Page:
Jesus messes with our thoughts on fairness and what it is to show grace to others because His grace has nothing to do with being fair or giving us what we deserve.
Jesus explained grace by telling a story about a son who squandered his inheritance, broke his Father’s heart, and eventually came back home destitute and asking for a job. Instead of punishing his son, the Father rejoiced, threw a big party and proclaimed, “my son was lost, but now he is found”. (Luke 15:11-32)
His brother, however, is heard saying the words, which perhaps have rung out in our hearts. “But that’s not fair; I’ve been doing the right thing, working and being a good son, and you have never thrown a big party for me.”
Or take the astounding act of grace extended to the hardened criminal who hung on a cross beside Jesus as He died. In his final moments on earth, this man who had undoubtedly lived a godless existence chose to acknowledge Jesus as the Son of God and received forgiveness and an eternity in heaven. (Luke 23:39-43)
It doesn’t make sense in a world where we are taught that nothing is free, no pain, no gain, you must work for everything you have, and people get what they deserve. Yet, “if I care to listen, I hear a loud whisper from the gospel that I did not get what I deserved. I deserved punishment and got forgiveness. I deserved wrath and got love. I deserved debtor’s prison and got instead a clean credit history. I deserved stern lectures and crawl on your knees repentance; I got a banquet spread out for me.”(Philip Yancey)
God’s motive and heart towards us are always so full of grace. This grace can’t be earned and is nothing to do with finishing last or first or reliant on our self-worth. It isn’t anything we do or don’t do, but a gift from God already bought and paid for.
His grace is not fair in the world’s way of thinking; otherwise, only “good” people would be loved and forgiven by God, the hard-working would be the only one’s rewarded and if you only squeezed into heaven on your dying breath, you would be viewed as insignificant or a lesser person in the company of the great men and woman of faith and good works.
But thank God for His grace that isn’t anything to do with “fairness” even though He always plainly sees us at our very best and worst, He still extends His grace to us anyway. It’s a grace that never gives up on us, which is faithful to perfect that which it starts in us and promises we can never drift so far away from God’s love and grace that He won’t come looking for us and bring us home.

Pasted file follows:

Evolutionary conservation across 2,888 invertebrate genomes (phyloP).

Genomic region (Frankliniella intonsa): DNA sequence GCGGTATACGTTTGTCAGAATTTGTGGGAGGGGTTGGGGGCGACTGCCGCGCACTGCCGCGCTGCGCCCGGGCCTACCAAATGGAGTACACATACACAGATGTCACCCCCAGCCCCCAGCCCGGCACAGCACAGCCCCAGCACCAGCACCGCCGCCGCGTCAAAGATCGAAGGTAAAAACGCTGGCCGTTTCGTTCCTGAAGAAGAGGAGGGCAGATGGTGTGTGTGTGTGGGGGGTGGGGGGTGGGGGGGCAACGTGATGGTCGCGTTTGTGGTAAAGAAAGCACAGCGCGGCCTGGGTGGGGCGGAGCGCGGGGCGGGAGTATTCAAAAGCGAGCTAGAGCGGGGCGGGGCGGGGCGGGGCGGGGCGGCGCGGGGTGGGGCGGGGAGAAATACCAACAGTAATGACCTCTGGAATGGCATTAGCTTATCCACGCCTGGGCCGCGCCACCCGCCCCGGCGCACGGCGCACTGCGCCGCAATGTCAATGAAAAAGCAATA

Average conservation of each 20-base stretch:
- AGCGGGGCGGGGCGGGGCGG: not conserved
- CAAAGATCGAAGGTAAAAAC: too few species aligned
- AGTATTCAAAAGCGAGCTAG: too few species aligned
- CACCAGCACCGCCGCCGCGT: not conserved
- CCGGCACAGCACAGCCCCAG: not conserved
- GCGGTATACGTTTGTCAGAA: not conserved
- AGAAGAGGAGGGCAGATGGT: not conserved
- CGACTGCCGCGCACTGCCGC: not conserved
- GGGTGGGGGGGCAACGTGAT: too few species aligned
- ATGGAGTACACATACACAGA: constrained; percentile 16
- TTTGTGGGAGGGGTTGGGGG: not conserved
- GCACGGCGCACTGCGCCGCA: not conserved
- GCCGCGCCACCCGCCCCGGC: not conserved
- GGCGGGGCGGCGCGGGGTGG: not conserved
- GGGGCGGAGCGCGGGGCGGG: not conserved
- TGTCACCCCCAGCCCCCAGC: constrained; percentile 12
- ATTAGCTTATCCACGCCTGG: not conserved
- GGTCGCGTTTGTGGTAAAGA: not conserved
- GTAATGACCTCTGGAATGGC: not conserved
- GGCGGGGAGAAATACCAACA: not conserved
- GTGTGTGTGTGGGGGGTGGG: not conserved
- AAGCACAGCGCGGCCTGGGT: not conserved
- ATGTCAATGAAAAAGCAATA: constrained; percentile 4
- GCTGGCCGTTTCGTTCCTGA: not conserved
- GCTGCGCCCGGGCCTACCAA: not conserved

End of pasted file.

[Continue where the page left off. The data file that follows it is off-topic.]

Today I encourage you to receive God’s grace for you and then choose to lay aside your grievances and extend that same grace to others. His grace working in and through you is enough.
“For it was only through this wonderful grace that we believed in him. Nothing we did could ever earn this salvation, for it was the gracious gift from God that brought us to Christ! So no one will ever be able to boast, for salvation is never a reward for good works or human striving.” (Ephesians 2:8-9 TPT)
“Levi gave a large dinner at his home for Jesus. Everybody was there, taxmen and other disreputable characters as guests at the dinner. The Pharisees and their religious scholars came to his disciples greatly offended. “What is he doing eating and drinking with crooks and ‘sinners’?”
Jesus heard about it and spoke up, “Who needs a doctor: the healthy or the sick? I’m here inviting outsiders, not insiders—an invitation to a changed life, changed inside and out.” (Luke 5:29-32 Message translation)
Prayer: Lord, please help me to comprehend that your face is not about anything I can do or what is even fair, but all about you and your love for me. I thank you for your great grace today. In Jesus name Amen.